Woolton Picture House
Originally a 255 seat auditorium, the Woolton Picture House in Mason Street first opened on 26th December 1927 and is the oldest surviving cinema in Liverpool. The original name, Woolton Picture House is still visible above and behind the canopy at the entrance, the cinemas architect was Lionel Pritchard.
Due to the size of the plot of land the cinema was built on the building is set at a considerable angle to the road and the cinema is only connected to the foyer on the right hand side. The cinemas seating capacity was increased to 800 seats until the advent of 'talkies' in 1930 when the screen had to be moved forward to allow for the installation of speakers and the seating reduced to 650. In its heyday the Woolton Picture House was a typical family cinema showing films that had already been shown on the national cinema circuit, its village setting meant that it was popular with locals and people outside the area alike. On 22nd September 1958 a fire at the cinema almost completely gutted the building, however, it was rebuilt with a newer more modern look and had air conditioning installed, the seating capacity however was further reduced to 612.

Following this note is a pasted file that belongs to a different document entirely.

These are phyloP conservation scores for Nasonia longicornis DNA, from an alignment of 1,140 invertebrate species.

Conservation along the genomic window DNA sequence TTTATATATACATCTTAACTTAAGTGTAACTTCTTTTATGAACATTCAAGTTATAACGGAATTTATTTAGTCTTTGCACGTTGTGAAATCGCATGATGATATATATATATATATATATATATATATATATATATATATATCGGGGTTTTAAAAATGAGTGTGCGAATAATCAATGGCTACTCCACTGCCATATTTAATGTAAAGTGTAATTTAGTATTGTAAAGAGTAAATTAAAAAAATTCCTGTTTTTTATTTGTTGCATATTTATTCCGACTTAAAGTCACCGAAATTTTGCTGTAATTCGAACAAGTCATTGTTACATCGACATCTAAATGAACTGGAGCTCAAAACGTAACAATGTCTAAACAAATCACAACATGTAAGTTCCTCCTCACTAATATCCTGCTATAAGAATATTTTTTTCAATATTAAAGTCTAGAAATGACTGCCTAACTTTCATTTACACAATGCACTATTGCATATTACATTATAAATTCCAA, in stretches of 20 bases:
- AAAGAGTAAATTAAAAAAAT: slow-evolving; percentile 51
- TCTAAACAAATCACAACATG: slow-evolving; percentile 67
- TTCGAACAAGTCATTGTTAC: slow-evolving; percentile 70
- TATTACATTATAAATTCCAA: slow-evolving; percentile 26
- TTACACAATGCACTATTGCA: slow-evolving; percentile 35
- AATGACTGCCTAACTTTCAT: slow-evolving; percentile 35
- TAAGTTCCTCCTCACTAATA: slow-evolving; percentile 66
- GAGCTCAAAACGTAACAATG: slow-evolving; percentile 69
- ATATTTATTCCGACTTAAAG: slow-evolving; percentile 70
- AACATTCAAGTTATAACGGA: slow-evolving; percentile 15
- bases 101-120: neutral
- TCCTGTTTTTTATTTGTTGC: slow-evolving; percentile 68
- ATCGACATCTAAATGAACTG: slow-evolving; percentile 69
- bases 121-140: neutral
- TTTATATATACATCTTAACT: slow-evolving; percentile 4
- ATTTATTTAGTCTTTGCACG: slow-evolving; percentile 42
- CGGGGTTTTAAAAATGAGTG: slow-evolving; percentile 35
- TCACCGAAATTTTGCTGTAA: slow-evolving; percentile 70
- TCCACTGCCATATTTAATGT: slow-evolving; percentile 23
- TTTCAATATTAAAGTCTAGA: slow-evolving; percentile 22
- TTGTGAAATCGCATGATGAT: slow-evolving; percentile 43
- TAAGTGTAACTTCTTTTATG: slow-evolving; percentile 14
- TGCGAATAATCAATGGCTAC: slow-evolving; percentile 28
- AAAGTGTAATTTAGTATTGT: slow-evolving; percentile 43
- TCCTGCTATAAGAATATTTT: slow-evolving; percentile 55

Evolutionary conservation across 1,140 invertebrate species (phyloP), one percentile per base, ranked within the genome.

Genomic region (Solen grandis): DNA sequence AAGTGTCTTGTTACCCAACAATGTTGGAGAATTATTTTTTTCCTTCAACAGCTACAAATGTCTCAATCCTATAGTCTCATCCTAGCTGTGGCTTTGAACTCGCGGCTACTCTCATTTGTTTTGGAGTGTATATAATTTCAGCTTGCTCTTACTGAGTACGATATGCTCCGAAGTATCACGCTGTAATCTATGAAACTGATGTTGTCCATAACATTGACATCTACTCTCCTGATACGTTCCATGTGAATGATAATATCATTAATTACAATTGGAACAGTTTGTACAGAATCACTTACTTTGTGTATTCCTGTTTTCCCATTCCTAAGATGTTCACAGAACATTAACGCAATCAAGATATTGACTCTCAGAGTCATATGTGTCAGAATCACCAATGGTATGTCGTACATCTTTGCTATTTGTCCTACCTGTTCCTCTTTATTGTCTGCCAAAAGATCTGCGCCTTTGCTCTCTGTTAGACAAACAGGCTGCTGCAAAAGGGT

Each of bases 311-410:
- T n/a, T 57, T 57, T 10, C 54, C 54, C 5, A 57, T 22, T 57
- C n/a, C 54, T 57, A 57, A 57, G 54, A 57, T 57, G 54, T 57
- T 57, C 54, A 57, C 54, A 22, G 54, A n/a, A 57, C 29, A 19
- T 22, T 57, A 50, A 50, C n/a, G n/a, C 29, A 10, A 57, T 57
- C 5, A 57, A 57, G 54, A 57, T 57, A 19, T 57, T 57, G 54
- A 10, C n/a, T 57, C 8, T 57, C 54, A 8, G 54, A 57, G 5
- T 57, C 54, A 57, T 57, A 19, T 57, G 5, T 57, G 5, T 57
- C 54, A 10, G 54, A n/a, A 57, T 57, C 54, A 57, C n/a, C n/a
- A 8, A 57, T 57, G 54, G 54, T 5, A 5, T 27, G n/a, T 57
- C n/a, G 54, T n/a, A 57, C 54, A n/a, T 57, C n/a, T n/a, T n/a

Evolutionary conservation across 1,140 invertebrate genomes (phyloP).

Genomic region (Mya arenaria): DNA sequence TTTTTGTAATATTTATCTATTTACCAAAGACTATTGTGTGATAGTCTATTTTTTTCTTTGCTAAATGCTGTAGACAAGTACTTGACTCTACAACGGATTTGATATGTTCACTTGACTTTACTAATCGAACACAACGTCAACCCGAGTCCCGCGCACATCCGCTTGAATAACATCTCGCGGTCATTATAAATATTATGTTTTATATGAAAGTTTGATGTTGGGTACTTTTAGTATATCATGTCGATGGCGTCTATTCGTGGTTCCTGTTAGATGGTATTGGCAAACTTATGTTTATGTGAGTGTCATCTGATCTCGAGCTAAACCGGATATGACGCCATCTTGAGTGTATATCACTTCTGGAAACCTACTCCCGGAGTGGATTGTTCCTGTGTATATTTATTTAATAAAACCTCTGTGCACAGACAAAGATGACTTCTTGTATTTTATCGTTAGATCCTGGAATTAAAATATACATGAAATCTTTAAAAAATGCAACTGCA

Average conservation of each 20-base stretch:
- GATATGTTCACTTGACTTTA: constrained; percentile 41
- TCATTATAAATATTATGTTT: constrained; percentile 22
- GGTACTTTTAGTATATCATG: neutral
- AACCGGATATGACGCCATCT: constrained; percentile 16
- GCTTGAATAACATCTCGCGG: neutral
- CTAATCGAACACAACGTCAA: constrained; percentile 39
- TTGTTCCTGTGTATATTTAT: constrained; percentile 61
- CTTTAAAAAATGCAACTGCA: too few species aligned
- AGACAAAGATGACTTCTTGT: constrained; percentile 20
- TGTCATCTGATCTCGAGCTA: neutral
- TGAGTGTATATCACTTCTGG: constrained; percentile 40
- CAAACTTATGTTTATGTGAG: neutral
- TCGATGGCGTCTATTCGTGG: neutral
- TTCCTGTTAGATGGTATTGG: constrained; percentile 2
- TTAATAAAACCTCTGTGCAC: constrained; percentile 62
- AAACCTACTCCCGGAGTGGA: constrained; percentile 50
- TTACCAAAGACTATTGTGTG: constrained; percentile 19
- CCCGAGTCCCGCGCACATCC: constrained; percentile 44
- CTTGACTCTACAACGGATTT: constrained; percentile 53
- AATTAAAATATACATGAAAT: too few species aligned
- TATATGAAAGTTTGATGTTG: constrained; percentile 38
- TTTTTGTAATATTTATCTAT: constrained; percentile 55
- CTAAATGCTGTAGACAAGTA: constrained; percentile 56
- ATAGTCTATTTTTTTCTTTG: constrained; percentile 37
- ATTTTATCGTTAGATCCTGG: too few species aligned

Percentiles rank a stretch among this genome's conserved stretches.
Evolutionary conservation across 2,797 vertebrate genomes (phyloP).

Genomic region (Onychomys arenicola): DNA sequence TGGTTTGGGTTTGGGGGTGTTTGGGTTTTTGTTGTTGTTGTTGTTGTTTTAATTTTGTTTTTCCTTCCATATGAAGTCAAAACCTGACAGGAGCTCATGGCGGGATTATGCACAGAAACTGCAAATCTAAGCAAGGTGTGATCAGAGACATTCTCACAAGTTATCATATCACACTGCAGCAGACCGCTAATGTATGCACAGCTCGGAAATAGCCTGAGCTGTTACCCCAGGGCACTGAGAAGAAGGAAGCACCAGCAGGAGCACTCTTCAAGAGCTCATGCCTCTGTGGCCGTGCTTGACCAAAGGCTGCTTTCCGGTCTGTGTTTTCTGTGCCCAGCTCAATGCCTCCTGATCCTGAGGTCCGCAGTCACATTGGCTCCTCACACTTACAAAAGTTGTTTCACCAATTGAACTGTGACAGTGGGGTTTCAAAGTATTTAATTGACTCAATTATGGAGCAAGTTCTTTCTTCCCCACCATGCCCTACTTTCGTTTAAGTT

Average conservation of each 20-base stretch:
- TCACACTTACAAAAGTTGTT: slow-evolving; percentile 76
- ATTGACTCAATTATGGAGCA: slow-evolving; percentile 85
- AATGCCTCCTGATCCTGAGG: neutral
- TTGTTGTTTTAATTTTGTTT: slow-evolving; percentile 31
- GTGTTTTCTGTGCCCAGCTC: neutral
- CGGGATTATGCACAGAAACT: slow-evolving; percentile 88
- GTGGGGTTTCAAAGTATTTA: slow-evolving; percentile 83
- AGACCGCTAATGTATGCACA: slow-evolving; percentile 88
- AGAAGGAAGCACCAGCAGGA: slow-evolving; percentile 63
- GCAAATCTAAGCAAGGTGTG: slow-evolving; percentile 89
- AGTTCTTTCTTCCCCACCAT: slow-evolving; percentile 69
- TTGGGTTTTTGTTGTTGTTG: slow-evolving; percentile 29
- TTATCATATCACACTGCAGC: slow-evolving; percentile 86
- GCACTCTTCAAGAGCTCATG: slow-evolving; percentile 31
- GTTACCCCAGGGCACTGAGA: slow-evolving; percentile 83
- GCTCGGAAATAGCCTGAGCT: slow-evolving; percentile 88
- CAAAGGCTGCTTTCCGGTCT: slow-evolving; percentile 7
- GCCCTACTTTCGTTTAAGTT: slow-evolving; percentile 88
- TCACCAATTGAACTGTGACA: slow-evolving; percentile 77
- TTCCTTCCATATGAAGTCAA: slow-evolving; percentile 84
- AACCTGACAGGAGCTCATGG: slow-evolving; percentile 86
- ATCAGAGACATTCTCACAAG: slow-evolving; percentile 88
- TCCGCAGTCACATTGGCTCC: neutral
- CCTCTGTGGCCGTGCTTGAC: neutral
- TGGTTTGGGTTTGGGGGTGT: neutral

The building, was the only single screen cinema in Liverpool and continued the tradition of interrupting films with an intermission, to allow for the sale of ice cream and refreshments.
This is a fine old cinema and part of the heritage of the city, so if your planning on going to see a film consider visiting and supporting the Woolton.
The cinema backs onto the village hall which was a venue where the Beatles appeared and played for the first time. Back in those days the Woolton was often referred to as the 'Bug House'. Today however, the cinema is well furnished and comfortable following a further modernisation.